The next demonstrator to stand trial was Maya Little, a graduate student in the history department at UNC and a prominent anti-Silent Sam demonstrator. Little was charged with inciting a riot and misdemeanor assault of a government official at Dec. 3 protests against the University's proposed resolution for Silent Sam.
The first charge against Little stemmed from potentially riotous behavior: an alleged attempt to push down the barricade around the base of the Silent Sam memorial.
However, Little’s attorney, Scott Holmes, said that though students rattled the barricade, it never actually fell. Furthermore, the charging document didn’t list any injuries resulting from Little’s behavior, thus making the charge of public disturbance incomplete, Holmes said. The prosecutor submitted a motion to amend the charges against Little, which Judge Long denied. The public disturbance charge against Little was dismissed.
Three members of the UNC Police Department were called to the stand. The first officer said that Little told the crowd to push on the barricade, then spat on his hand, leading to the charge of assaulting an officer. The officer also said that he didn’t see Little actively spit on him, though he did see spit on his hand.
The second and third police officers who testified said that they did see Little spitting toward officers, but neither of them saw Little’s spit land on an officer. Judge Long held off on a ruling in Little’s case until after the fourth demonstrator's trial, and ultimately declared Little not guilty of assault.
The fourth demonstrator, Brandon Webb, was charged with disorderly conduct and resisting a public officer during a "Nazis Suck Potluck and Food Drive," held on Sept. 8, 2018. After hearing witness testimony and reviewing video evidence, Judge Long found Webb guilty but issued a prayer for continued judgement, which means that his sentencing will be indefinitely delayed.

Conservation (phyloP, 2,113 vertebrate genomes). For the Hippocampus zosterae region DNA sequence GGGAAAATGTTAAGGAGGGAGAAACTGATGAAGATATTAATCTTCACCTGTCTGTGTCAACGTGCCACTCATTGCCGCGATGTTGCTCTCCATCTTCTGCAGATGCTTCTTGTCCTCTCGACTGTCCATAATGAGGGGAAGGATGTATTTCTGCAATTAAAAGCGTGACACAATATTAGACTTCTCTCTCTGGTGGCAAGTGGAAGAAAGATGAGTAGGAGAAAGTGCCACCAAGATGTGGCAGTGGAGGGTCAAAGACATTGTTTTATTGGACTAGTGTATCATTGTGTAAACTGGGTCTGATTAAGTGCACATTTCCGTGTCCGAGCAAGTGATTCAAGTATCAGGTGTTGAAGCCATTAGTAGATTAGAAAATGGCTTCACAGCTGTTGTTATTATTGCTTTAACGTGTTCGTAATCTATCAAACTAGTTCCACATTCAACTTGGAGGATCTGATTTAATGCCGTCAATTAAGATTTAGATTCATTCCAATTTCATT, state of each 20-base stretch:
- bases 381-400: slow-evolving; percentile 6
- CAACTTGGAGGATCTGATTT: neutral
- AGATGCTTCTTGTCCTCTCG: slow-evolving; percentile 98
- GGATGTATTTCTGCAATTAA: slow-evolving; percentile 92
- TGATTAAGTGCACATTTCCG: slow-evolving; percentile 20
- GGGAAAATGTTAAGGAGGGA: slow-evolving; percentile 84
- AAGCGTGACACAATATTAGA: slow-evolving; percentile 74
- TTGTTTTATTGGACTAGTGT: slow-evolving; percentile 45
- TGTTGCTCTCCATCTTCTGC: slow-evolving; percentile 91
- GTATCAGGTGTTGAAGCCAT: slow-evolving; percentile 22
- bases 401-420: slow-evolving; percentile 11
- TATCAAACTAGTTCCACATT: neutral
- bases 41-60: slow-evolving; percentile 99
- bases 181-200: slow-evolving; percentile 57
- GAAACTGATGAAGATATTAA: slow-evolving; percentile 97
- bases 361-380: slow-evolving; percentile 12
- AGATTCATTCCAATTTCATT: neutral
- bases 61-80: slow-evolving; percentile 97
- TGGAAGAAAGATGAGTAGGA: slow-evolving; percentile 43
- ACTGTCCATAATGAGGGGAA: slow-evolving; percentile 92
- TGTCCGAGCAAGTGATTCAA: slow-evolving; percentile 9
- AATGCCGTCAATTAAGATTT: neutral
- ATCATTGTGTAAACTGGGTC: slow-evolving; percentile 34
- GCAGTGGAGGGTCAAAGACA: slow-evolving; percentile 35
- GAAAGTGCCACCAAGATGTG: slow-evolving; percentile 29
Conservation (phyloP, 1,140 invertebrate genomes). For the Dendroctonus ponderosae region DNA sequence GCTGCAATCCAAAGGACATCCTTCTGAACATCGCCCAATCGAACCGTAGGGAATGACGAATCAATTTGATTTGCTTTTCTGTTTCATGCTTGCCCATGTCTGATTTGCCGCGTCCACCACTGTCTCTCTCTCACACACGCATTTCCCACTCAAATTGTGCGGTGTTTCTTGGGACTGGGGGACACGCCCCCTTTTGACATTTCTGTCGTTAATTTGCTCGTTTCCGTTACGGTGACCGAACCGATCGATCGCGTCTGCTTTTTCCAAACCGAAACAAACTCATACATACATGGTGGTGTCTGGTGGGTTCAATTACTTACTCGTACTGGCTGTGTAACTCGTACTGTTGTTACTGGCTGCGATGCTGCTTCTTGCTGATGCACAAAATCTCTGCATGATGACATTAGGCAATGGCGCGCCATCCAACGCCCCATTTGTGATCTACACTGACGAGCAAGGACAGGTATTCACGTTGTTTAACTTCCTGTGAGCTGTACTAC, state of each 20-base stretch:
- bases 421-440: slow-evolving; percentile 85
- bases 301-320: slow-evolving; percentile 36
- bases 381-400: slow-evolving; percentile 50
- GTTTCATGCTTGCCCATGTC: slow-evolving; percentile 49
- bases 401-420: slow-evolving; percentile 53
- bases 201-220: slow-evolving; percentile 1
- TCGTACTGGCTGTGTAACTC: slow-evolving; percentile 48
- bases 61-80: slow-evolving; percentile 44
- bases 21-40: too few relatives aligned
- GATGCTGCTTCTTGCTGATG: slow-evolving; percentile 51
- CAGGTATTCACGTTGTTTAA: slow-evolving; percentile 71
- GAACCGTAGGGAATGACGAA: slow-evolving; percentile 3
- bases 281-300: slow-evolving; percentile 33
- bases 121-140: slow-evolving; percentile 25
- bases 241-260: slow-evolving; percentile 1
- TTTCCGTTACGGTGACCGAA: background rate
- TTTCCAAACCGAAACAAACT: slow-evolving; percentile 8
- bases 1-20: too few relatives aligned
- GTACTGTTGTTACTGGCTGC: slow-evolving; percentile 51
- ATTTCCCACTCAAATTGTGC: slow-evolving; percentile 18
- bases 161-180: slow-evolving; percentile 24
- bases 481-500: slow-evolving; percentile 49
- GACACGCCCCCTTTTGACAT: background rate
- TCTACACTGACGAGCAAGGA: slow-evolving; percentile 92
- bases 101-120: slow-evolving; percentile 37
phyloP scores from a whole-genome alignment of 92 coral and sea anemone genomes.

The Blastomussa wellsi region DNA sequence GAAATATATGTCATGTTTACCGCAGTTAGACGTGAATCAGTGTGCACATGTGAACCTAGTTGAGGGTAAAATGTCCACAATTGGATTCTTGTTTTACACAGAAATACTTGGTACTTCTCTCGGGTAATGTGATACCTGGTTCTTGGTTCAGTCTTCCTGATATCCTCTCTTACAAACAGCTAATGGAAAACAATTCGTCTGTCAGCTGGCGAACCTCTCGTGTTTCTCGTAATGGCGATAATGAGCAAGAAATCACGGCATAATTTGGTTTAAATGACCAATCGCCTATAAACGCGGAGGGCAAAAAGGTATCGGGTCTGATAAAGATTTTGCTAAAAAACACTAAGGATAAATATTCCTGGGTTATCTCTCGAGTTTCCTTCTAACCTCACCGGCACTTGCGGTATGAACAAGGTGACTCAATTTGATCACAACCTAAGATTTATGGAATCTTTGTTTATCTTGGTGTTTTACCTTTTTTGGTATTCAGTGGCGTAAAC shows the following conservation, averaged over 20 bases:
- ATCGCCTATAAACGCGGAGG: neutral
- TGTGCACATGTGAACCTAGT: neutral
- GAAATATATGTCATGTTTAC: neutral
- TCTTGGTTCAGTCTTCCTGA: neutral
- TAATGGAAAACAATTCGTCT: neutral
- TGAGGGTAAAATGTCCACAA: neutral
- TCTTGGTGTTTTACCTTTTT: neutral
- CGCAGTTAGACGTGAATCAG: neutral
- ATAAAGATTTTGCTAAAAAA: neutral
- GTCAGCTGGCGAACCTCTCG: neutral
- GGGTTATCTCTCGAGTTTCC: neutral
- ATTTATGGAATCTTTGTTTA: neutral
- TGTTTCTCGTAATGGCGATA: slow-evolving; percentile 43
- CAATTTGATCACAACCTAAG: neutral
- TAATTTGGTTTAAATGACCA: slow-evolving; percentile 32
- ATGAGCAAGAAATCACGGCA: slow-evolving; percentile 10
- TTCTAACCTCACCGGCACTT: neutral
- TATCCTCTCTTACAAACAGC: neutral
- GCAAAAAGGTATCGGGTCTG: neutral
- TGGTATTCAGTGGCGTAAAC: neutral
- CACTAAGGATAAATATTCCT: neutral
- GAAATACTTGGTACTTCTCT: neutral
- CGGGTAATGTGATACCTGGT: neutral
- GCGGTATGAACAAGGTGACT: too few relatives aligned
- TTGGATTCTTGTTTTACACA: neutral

Many anti-Silent Sam demonstrators were in the courthouse during all four trials, and some mentioned a discomfort with the judge handing down the rulings.
“I’ve been very concerned with the behavior of the judge and a number of racist comments he's made,” said Lindsay Ayling, a graduate student in the history department at UNC who attended the trial with her fellow protesters. “In a previous case, that same judge found an anti-racist defendant guilty, called her behavior disgusting, and then compared her to Dr. King and said that she deserved to do some time, just like Dr. King did, in the Birmingham jail.”
According to an article from Indy Week on Jan. 19, Judge Long said to UNC senior Julia Pulawski: “I do think your conduct was reprehensible. I don’t think you deserve a long term in prison. I think you deserve a short time in the Birmingham jail like Dr. King did.”
Another attendee, UNC graduate student of history Samee Siddiqui, thought that the judge’s rulings indicated that the UNC Police were groundlessly charging protesters.
“What it shows is that there is a pattern of UNC Police, over the course of the last few months, consistently charging anti-racist activists, both with criminal charges and then at UNC giving them no-trespass orders, as a way to silence and stop anti-racist activism on campus," Siddiqui said. "They have targeted specific people, often, and despite being at Hillsborough Court, which, in my view, is a particularly cop-friendly court, and this judge being a particularly cop-friendly judge, has found the charges ridiculous.”